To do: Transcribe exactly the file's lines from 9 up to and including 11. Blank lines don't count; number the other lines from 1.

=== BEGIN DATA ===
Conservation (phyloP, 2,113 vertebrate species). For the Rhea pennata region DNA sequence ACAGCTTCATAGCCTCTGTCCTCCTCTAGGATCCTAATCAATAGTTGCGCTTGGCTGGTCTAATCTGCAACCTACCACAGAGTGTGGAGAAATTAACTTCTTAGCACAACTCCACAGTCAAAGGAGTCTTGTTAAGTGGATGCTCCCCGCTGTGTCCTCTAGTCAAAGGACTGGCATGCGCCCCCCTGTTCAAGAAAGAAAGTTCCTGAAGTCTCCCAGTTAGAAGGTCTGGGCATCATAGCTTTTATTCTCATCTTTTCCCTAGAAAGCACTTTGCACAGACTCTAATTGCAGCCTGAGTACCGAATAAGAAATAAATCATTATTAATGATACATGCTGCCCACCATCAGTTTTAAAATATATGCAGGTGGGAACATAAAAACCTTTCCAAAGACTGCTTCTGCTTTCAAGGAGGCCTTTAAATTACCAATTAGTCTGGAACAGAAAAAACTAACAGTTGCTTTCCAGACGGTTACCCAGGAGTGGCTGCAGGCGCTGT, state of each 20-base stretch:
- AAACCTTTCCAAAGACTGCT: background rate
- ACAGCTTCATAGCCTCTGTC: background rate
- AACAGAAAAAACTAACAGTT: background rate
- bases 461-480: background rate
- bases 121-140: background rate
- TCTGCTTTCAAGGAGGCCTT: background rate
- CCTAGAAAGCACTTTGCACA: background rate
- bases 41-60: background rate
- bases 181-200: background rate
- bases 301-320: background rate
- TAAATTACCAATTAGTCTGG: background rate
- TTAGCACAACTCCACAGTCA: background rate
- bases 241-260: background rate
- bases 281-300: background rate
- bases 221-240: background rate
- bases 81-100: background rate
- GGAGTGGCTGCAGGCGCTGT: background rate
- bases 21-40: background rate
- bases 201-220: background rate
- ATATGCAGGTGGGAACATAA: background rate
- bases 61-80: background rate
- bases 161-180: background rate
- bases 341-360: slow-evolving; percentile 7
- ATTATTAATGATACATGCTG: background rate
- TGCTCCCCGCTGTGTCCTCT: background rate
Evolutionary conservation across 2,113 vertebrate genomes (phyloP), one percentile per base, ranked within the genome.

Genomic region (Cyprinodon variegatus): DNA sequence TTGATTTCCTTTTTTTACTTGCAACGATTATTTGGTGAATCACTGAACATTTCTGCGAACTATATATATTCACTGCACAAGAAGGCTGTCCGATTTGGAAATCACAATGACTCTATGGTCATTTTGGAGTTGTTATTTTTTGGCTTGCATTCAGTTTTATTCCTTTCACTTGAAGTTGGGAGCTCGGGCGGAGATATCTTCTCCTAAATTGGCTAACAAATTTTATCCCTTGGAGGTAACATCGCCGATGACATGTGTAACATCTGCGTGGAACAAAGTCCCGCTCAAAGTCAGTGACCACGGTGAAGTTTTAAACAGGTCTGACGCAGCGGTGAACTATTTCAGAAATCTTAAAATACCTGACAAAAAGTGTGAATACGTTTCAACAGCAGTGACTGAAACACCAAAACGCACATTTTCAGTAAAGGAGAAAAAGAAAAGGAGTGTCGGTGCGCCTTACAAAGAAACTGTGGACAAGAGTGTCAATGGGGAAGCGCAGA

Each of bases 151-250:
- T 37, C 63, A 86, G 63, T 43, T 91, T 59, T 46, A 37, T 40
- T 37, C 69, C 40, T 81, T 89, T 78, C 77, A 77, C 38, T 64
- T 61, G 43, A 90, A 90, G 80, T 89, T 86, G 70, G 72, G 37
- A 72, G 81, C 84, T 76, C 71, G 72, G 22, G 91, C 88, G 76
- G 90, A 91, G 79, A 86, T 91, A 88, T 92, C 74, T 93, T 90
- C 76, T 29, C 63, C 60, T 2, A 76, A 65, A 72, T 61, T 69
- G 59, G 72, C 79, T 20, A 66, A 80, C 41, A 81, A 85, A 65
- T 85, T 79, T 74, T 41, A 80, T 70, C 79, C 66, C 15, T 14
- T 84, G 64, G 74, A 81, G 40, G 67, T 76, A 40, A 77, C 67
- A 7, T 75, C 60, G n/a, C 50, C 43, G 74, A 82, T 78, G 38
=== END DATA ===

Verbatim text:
- bases 41-60: background rate
- bases 181-200: background rate
- bases 301-320: background rate